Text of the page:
The Courier News from Blytheville, Arkansas on April 17, 1942 · Page 4
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The Courier News from Blytheville, Arkansas · Page 4

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Blytheville, Arkansas
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Friday, April 17, 1942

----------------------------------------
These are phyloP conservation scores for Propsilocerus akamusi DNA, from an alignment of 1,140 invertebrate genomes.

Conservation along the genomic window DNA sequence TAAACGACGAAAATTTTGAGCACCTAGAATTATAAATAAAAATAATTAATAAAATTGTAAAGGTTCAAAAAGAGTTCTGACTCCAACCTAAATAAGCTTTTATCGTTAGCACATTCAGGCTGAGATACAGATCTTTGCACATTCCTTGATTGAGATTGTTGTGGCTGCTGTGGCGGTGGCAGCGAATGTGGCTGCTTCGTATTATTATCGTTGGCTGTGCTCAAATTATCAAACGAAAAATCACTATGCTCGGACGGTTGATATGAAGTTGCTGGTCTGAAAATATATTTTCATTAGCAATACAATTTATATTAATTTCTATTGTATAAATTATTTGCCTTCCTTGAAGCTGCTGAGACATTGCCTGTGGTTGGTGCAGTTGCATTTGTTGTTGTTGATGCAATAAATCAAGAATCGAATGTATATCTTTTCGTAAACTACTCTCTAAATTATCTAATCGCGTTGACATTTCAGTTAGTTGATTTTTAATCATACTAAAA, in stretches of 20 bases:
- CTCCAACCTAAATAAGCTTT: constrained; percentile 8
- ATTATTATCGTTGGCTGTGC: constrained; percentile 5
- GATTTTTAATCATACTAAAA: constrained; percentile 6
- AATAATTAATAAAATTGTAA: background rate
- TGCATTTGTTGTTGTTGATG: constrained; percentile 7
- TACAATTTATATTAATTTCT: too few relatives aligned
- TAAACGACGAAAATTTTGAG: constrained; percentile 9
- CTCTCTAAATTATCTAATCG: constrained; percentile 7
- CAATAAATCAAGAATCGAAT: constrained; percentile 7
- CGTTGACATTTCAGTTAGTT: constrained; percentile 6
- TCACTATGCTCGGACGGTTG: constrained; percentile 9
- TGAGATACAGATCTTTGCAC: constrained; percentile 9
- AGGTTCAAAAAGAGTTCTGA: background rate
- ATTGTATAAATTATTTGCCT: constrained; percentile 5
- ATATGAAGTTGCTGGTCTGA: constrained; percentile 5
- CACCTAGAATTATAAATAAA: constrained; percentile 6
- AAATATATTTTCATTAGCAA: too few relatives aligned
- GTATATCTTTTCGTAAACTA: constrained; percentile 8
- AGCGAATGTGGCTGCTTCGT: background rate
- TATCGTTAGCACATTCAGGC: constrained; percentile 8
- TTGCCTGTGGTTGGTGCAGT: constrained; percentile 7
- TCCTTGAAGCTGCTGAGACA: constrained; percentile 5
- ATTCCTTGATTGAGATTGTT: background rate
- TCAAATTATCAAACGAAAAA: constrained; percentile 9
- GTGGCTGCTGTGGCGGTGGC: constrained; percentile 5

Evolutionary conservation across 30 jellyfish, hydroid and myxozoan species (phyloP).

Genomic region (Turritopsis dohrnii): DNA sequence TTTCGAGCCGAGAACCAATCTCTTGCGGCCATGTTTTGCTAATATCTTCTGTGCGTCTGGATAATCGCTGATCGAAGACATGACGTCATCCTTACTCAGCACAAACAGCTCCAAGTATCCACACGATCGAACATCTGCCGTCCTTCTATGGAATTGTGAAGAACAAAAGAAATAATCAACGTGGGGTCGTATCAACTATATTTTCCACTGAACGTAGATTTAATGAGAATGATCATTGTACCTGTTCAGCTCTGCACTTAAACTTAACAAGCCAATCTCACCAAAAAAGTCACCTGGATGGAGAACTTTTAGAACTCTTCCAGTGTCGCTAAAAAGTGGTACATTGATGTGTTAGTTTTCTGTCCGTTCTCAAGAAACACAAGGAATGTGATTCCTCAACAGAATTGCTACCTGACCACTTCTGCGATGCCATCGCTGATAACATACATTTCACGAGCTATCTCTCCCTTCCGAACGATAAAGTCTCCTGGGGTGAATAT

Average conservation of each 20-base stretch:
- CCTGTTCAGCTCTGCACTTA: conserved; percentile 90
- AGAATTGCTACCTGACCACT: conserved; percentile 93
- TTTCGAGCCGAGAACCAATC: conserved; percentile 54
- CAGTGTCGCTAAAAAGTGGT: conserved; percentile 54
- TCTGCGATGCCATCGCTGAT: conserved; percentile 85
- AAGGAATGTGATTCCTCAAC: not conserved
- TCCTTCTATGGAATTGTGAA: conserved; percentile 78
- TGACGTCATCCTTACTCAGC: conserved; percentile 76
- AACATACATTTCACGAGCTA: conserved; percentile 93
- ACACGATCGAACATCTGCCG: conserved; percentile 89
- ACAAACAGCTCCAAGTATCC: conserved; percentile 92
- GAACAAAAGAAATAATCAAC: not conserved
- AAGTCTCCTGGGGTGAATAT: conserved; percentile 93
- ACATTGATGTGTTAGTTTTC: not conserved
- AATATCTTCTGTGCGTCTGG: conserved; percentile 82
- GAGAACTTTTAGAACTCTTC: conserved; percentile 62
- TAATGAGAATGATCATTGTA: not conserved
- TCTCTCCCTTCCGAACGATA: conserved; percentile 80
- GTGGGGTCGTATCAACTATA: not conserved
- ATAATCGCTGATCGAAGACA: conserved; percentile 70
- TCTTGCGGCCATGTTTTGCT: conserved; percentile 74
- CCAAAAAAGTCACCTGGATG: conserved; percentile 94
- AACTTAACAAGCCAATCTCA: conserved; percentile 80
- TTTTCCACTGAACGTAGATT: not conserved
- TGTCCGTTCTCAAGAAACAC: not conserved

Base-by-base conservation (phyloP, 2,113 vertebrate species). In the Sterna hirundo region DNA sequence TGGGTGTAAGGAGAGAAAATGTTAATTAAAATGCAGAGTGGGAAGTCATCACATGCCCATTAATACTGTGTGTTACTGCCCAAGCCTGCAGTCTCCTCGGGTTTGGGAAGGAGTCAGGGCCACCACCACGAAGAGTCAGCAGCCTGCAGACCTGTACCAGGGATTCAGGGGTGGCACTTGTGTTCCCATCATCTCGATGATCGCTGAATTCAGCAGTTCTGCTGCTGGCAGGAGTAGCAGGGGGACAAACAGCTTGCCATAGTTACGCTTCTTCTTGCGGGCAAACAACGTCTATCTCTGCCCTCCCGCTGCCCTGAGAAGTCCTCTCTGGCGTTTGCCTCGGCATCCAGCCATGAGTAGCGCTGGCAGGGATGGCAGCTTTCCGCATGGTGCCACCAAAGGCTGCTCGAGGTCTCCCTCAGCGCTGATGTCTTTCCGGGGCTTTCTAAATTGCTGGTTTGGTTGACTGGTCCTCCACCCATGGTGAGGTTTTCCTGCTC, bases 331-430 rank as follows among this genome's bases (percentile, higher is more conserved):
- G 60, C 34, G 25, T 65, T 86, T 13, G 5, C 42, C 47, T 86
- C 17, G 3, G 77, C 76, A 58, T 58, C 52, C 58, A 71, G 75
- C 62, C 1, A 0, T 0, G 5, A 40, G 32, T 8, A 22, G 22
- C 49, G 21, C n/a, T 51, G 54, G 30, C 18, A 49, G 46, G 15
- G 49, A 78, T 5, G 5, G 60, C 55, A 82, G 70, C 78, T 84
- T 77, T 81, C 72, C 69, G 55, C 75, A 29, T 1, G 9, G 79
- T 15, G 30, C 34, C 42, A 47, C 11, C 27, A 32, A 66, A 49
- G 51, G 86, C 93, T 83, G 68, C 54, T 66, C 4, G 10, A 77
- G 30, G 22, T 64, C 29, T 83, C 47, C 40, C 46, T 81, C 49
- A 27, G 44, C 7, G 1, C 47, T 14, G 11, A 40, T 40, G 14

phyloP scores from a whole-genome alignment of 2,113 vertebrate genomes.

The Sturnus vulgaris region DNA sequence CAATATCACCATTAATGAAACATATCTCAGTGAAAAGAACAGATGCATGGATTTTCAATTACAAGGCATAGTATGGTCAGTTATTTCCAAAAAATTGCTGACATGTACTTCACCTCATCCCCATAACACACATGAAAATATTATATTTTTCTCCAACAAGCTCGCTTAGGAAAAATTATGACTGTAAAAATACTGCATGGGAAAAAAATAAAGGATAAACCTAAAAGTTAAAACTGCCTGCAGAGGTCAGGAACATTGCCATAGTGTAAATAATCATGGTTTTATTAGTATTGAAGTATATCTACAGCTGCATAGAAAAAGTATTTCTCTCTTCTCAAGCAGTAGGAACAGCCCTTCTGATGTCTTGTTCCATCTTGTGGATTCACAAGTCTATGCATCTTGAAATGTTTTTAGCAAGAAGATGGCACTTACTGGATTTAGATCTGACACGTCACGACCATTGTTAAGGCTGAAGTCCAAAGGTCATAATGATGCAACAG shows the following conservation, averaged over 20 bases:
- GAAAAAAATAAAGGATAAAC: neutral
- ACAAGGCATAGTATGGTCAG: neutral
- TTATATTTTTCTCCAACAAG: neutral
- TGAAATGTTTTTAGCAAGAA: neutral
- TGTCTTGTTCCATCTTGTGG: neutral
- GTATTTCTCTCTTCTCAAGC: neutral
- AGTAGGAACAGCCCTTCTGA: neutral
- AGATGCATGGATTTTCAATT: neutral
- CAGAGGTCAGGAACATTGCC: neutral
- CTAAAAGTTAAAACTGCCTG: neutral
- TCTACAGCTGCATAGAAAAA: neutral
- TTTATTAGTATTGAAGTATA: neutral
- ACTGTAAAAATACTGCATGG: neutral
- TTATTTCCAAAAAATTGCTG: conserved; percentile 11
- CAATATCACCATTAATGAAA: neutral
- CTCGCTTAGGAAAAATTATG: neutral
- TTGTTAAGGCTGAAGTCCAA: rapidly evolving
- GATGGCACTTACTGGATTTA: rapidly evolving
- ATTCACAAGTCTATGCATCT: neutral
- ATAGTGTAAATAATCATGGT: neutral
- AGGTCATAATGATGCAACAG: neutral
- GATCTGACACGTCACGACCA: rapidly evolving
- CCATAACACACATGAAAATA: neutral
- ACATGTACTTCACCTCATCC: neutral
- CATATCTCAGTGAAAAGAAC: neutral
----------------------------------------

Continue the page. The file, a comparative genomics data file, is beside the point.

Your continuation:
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e - 4 s •- r f ACE FOUB BLYTHEVILLE (ARK.), COURIER NEWS FRIDAY- APRIL 17, 1942 THE BLYTHEVILLE COURIER NEWS THE COURIER NEWS CO/ H.- W. HAINES, Publisher v SAMUEL F. NORRIS, Editor WBL R. WHTTEHEAD, Advertising Manager Sate National Advertising Representatives: fftltece Witmer Co., New York, Chicago. De- croit, -Atlanta, Memphis. > Entered as second class matter at the post- office^ at Blytheville, Arkansas, under act ol Congress, October 9, 1917. /"'.~r^ -.-.Served by the United Press. '<. SUBSCRIF11ON RATES E By carrier in the City of Blythevilie, 15c per -week, or 65c per month. •^ By mail, within a radius of 50 miles, $3.00 ^per year, $1.50 for six months, 75c for three ^months; by mail in postal zones two to six ->-tadusive, SS.50 per year; in zones seven and 'ieight, $10.00 per year payable in advance. How to Curb Inflation Congressmen worrying about how to .curb inflation and also how to keep their jobs in Washington, should he heartened by reports that President Roosevelt plans to call for freezing of commodity prices, wage controls and new curbs on installment buying. The President's proposals appear to be similar to the Canadian plan for V checking inflation, which the aforemen- ''*; tioned congressmen still might study with profit. ; Canada, too, insisted for a time '•jupon the Anglo-Saxon prerogative of • trying to muddle through. They tried, *I up there, piecemeal price-fixing with- S'out any attack upon the fundamental * elements of cost. £ Now they have learned better. Tak- J ing the bull by the horns, they did :jj what this country ultimately will be ? forced to do. They selected a base pe- '4 riod and froze all prices, including those S of labor, at substantially a current lev- 4 el, with provision for minor adjust'.J- merit here and there. ,3. , : :'-Inflation,-which had been procccd- '•*: ing slowly but apparently inevitably, ^ was. stopped. '4 .Meanwhile the United Kingdom and *J the ? United States- without such cour- 5 ageb.us,/action, have watched the cost 5 of. living continue to soar. '£ -~, ~ . * ... * * * 3 -Figures are boring and can be con^ fusing.."! But every time a housewife 5 buys'groceries, or her husband a suit 1 oFctothes, they have to deal with the .-£ unpiea;sant statistical fact that what ,|i tiiey' spent, subtracted from what they % did have, leaves an even smaller re|! mainder in their pocketbooks or bank | account. The longer we permit infla- | tion to continue, the closer the cost of 5 necessities will.,CQme to eating .up all 2 the^Jvage dollars there are. J The family dollar of pre-war vint- | age•. was worth only 88 cents in this 4 country in February, and is worth less ^to'day, 'although the 'exact measurement isn't yet available. The family dollar of pre-war vintage was worth only 87 cents in Canada and 77 cents in Great Britain in January, the latest month for which figures are available. But England and Canada had been involved in all-out war for more than two years before <we really began trying to create a war economy. Great Britain -still is trying to curb inflation by guerilla methods, striking here and there and getting nowhere, just as we are. So long as Canada did likewise her price level rose gradually but persistently—just as ours is doing. \ * •* * Then, as Fred S. Ferguson has told in his on-the-spot articles, the Dominion decreed that after December 1 no price and no wage should be higher pi t than that for the base period from September 15 to October 11. In November, the last uncontrolled month, the pre-war dollar was worth slightly under 87 cents. \\\ December the dollar was worth a full 87 cents and in January slightly more. Price inflation had been stopped dead in its tracks, and even sot back a few inches. Today's Silver Lining Looking for silver linings, as most of us arc nowadays, there is one in tho bad news about gasoline. If we had tires l,o burn wil.li casual running around, the new cut in deliveries to dealers would hurt, lint actually it shouldn't make much difference. Two-thirds of a normal supply of gas ought to be more than we should use, so long as the preservation of tires remains a duty of patriotism. So ilet's find something else to worry about. Better Neighbors Mutual inierdependence is drawing Mexico and the United States closer together. Distrust and envy die hard. So does superciliousness. We two neighbors do not fully understand each other yet. But we are learning. •Strangely enough, the betterment rests in part upon our sudden discovery that the smaller republic cm do something important for us. So long as our country was the exclusive benefactor, the sensitive Mexicans knew we felt our superiority, and they resented it. Mexico still needs us. "But today she is our sole source of graphite' antimony and mercury. She supplies us with vanadium, tungsten, some tin, hides, zinc, copper, and si.sal and hene- quen fibers. These are war needs. Now the Latinos deal with us on a basis resembling equality. So relations improve. Let's Clear the Air The Senate has decided wisely to study the effect of patent control upon war production. It is to be assumed that the mtjuiry will 'delve deeply into the matter of international agreements, which has received considerable publicity. There have been serious allegations, reflecting upon the essential patriotism of industrial concerns whose efficiency during the war is vital. To the extent that these were justified, the bottlenecks found should be broken. But there were instances in which it appeared that, while unwise cartels had been created to control prices and inflate profits, no-possible American military right had been waived. In these cases, the Senate can clear the atmosphere by ascertaining and publicizing all of the facts. A person can't .sit around cloinu untiring u-hcn you've got your health and (.hero's a job to do. —Mrs. May Murphy, New York City, with husband and t\vo .sons in Army, joining up as an Army nurse. * * * • The ri.se of more sophisticated s\vm<; music' has revised jiitcrbugging, \vliich has been .streamlined into something the better hotel ballrooms and Army morale officers are willing to sanction.—Arthur Murray, dance teacher. I SIDE OUNCES COPn. 1942 BY NEA SERVICE. INC. T. M. PEC. U. S. PAT. OFF. SERIAL STORY FRANTIC WEEKEND BY EDMUND FANCOTT COPYRIGHT. t942. NEA SERVICE. INC "Yes, the war has brought back wholesome parlor dates, tut I sec here Ihat pretty soon we won't be able lo buy , any more rugs I" THIS CURIOUS WORLD II - — — " • *• — «^j K-I T^f^ TOTAL WEIGHT OF AN ICEBERO CHAPTER I MACK had spent two days on the lake shore near Montreal. It was not a pleasant thought to be facing the city, hot and humid, the office, stuffy and bristling with Monday problems, after a cool, indolent weekend. She waited on the open wooden platform of the railway station in the freshness of the morning and examined the faces of commuters about her. All of them seemed to share her mood; none seemed to be overly pleased with the thought of the new week ahead of them. There was not a cloud in the calm, distant blueness of the sky above and the day already promised heat. Some of the men dressed for the conventions of office work .were beginning to show signs of discomfort—an askew tie, a wilted collar, creases in summer suits already failing. There were several glances of envy at the one girl who looked particularly julep-cool and comfortable. The girl was not Myra Mack. Men she did not know were not in the habit of looking twice at Myra Mack, and she did nothing to attract them with gay or ultra- chic clothes. She dressed always vith the impersonal neatness and implicity that men would not iotice either -unfavorably or with a flicker of interest. It was bad enough to have to look at her own ^ace in the mirror, she would say .vith a wry grin, without sending up flares that attracted the atten- AND A SINGLE BERO SOMETIMES CONTAINS ENOUGH ICE. TO COVER. AN EN] TIRE. MRS.CB.GEARy v <jg _/l /v. y. COPR. 19-52 T.C NEA SERVICE. INC. 7 M. PEC U. S. PAT. OFF. WHEN ANSWERING? VOUR TELEPHONE. AND GIVING VOUR. NAME;' INSTEAD, YOU SAVE. FRO.AA 3O TO 45 , SECONDS OF Tf/V\E - • NEXT: A drcmlh in the • HARRISON IN HOLLYWOOD OUT OUR WAY BY PAUL HARRISON N%\ Service Staff Correspondent HOLLYWOOD. — Movietown's only woman designer of costumes for men. Miss Natalie Visart. went t,o her drawing board the other day and invented a suit Tor mair- civilians that ought to win hoi the thanks of the War Production Board. It might even drav; a .shout of praise from men, if any of us would try wearing it. The designer isn't too hopeful about that last possibility. AS one who has draped burly heroes with togas and robes and has bullied 'em into velvet pants, .^he well knows how .skittish men are about 1 unusual clothes. "Try r.o get one to wear something cool and .sensible like a Russian blouse." .she observed, "and he'll scream Hko a wet eagle." However, .she insisted that masculine dress reform is over ac| compliance!, it had better be start; ed now, while the war can give i | special reason and authority. SUE WAS SHOCKED It wasn't patriotism alone tha i inspired Miss Visart. She had beci i reading WPB's specifications whic) | will shorten coats, tighten trpus- ! cr legs and eliminate pleats, cuffs j yolks and other snazzy features | Her aesthetic sensibilities cringec | and her sympathies went out t ! the millions of males who'd be | going around in funny-looking, ill proportioned coats. The outfit she devised consist of cinTIe.ss trousers and a jacke cut something like a double-breast GEMTLEMEN, rr GIVES. ME GREAT-UN- PLEASURE TOTO-TO BE-UH- A<5KED TO SAY ' A FEW WORDS ON TH" SHOP AMD TH' THE OL' BULL OF TK' WOOD'S IS AS AS A CAT.' ME NEVER MADE A SPEECH IN HIS LIFE EXCEPT TO A GUV PER SP01LIN' WELL .HE'S 5POILED OME HIMSELF AT --AMD WE'RE RIGHT HERE TO MAKE HIM FEEL LIKE HE USED TO MAKE US FEEL i NO , I DON'T EM3OY THAT-HE'S BEEN GOOD TO US SHOP GUVS/ LET'9 BREAK A PiSH ER WRECK SOMETHIM' HERE AM', BOV, WILL HE COME OUT OF IT WHEN HE LOOKS AT US IMSTEAD OF 1H' F? O"-C?AM \LUAM5 K. Williams OUR BOARDING HOUSE with Major Hoople I PO5t A9 I GTOOD ft*J T RJXGSHO THE \VOOLD VOU PRHFER /X SOLDIER. /XND TO J rriN \ TMMO COLUMNS ] To GET INi 1 TVAPM UMDER-A SLUNiG CHtST J S'OD NAUGHT SHLECTED ^S MODHL OF T3UR1M6 THt 8CER Illustrated by George Scarbo "Look at 'chose lips," said the soldier as though he had known Myra all his life. "I am looking," said Myra. "They look as if they had been put on with a rubber stamp." his shoulders were the pips of a lieutenant. '•Look at the eyes," he said in a low voice. "I am looking," said Myra. "She uses mascara. Too much for a face like that." "Look at those lips," said the tion of strangers to it. And while' soldier as though he had known her modesty and Irish humor lent exaggeration to the statement, it was true her bright Irish lace had no single lien on beauty. That did not apply to the other girl on the platform. She had obviously been born for such wilting summer days as this, just to refresh the jaded eyes of Monday morning commuters. Nor was she unconscious of her mission in life. A neat and impudent fluff of straw hat and veiling sat upon the bronzed waves of her hair as though it had been created with supreme art lor that very moment of a sunny morning. Her flowered silk dress, floating like many-colored mists from her slim waist and about her long legs,, conspired with the breeze to draw the eyes of sober train-waiters, reminding them that the week of work ahead was a mockery when there was so much concentrated loveliness in the world to feast the eyes upon. J/JYRA MACK'S critical gaze checked each flawless detail of the other girl's appearance with the cool calculation of any shrewd woman appraising another. The pattern, the casual pose, were perfect. With no consciousness of expressing her thoughts aloud she spoke her admiration. "That," said Myra, thing!" Then she turned sharply to meet the echo just behind her left car. "You've said it!" There was such fervor in the male voice that Myra reached for the same intensity in the soldier's eyes, and found it there. is some- Myra ail his life. "I am looking," said Myra. 'She's crazy. She hasn't any sense. They look as if they had been put on with a rubber stamp." She sighed. "No, she shouldn't do that. It's too much." The soldier nodded in agreement. "But she still looks like Spring Song and the Wedding March to me." Myra shook her head. "That's .he worst of men. They fall flat at the first imitation of a magazine cover they see." At that moment the train clattered into the station with clouds of gray smoke soiling the summer morning and a flood of noise drowning out voices. It subsided ,to a stop and there was a general movement channeling -the waiting passengers to the doors of carriages. Forgetting the girl and the strange soldier Myra climbed up a middle-aged stock broker and a plump salesman and found a window seat in the smoker. To her surprise the officer dropped into the seat by her side. "You are wrong," he said. "Have a cigaret?' 3 "Thanks," said Myra. "But I don't smoke until after breakfast." H Myra Mack lacked any pretensions to formal beauty she had ceased to regret it. She load found that It had some advantages. The pleasantcr kind of men could speak to her without formality and without any fear of being suspected of ulterior motives. There was something about her that inspired confidence and nothing that would make them speak to her with other than the easy respccl ihcy reserved for favorite aunts That was her misfortune, Id Myra, but one that had compensations. • • » gl-IE accepted the presence of the officer by her side with resig- . nation. She glanced at his face and in battle dress but on decided that she was glad that he tc herself. looked more interesting thaji obviously handsome. "You are wrong," lie repeated. "I have not fallen for her." "But you could," said Myra. "Not because she is mascaraed or has a blood-red scar hiding the most fetching pair of lips . . ."• "Cut it," said Myra, with an abruptness that surprised him. ''It's Monday morning." "That's just it," the officer said. : Where do you suppose she has been hiding all weekend?" Myra laughed with a touch of :ynicism in her laughter. "On! a •aft on Lake St. Louis, surrounded by men." "In a dream of a swim suit," choed 'the officer. "Say," said Myra, "you sound as if you had been buried away from the lighter things of life." "Petawawa," replied the officer. 'And I suppose III stay buried as far as this one is concerned." Myra relented. "She is beautiful." "Mmmmmm." Then he was si- Lent for a few moments, lost in thought. And not of Petawawa, Myra decided. The soldier looked-at her again •• and broke his reverie. ; 'By the way, I've seen you somewhere before." "And I've heard that everywhere before," said Myra, "Stock statement." "Why?" "Well," said Myra, "it happens that I could double in everything including spades for a film star whose face is as familiar as a fresh salesman. Now don't laugh— it's true. She's not one of the beautiful ones. She's one they throw in for contrast—you know the kind. Face that has everything, all in the wrong places." The soldier laughed and looked at her frankly. No one could call her pretty, but no one could deny her face had plenty of animation and character. "Get it?" said Myra. "Palsy Kelly." He shook his head. "That's not it. I've seen you somewhere else." . "That's possible. It's not the kind of face you could forget if you saw" it up against that one under the blue straw." The soldier sighed. "Miss Spring Song and Wedding March hasn't seen the last of him," Myra said (To Be Continued) eel rodeo .shirt. That is, it buttons down the front of the right side instead of down the middle; but it isn't double-breasted and there is no corresponding row of buttons on the left side—just a breast Docket to give balance to the design. Miss Visart says there is good virile precedent for the idea; she saw a similar jacket among some old engravings of pioneers. Her modern Aversion tapers in at the waist, stops there, and is buttoned to the waistband of the: pants. A belt- wouldn't be necessary but would look better. Any material would be suitable except heavy ones. WHAT IT SAVES Now about' the saving: Up to now the average suit lias required 3 l ,-j yards of 58-inch material. Government restrictions will clip off from three-eighths to one-half yard, and the WPB estimates the total economy at 40.000,000 yards. The outfit designed by Miss Vi.s- art can be made with only 'J 1 -.yards, and 21-4 in mass production, or more than double the wool savins now in prospect. In addition, neckties would be eliminated. A handsome woman handsomely tailored. Natalie Visart designed all costumes for Cecil De Millc pictures since 1934. Until now. Miss Visart hasn't tried to design or influence modern clothes Jor men. She isn't married. Strange Disease Claims Jackson County Hogs NEWPORT. Ark. (UP)—Jackson county farmers have reported many deaths of hogs due to unidentified disease, seemingly confined to this county. A representative of the state veterinarians' office is making an investigation of the deaths in the southern part of the county, but has nothing to report except that the disease definitely is not cholera. Worst hit are farmers east and south of Newport. The situation at Becdeville also is reported critical. | Losses have been reported as high as 40 from a single bunch. During the first hair of 1940, the United States imported 119,906 pounds of orange oil. FUNNY BUSINESS Falls Three Floors—Into Bed MARYSVILLE. Cal. »UP>—Jess Bailey, 47-year-old miner, walked through a skylight and fell three stories—landing unhurt in a bed beside Fire Captain Ed Anthony in the Marysville Fire Department dormitory. He was arrested on a charge of being drunk and disturbing the peace. Read Courier News want ads. "I Iruded my uniform to a nnlivc girl—Ibis is more com- rorlablc!"'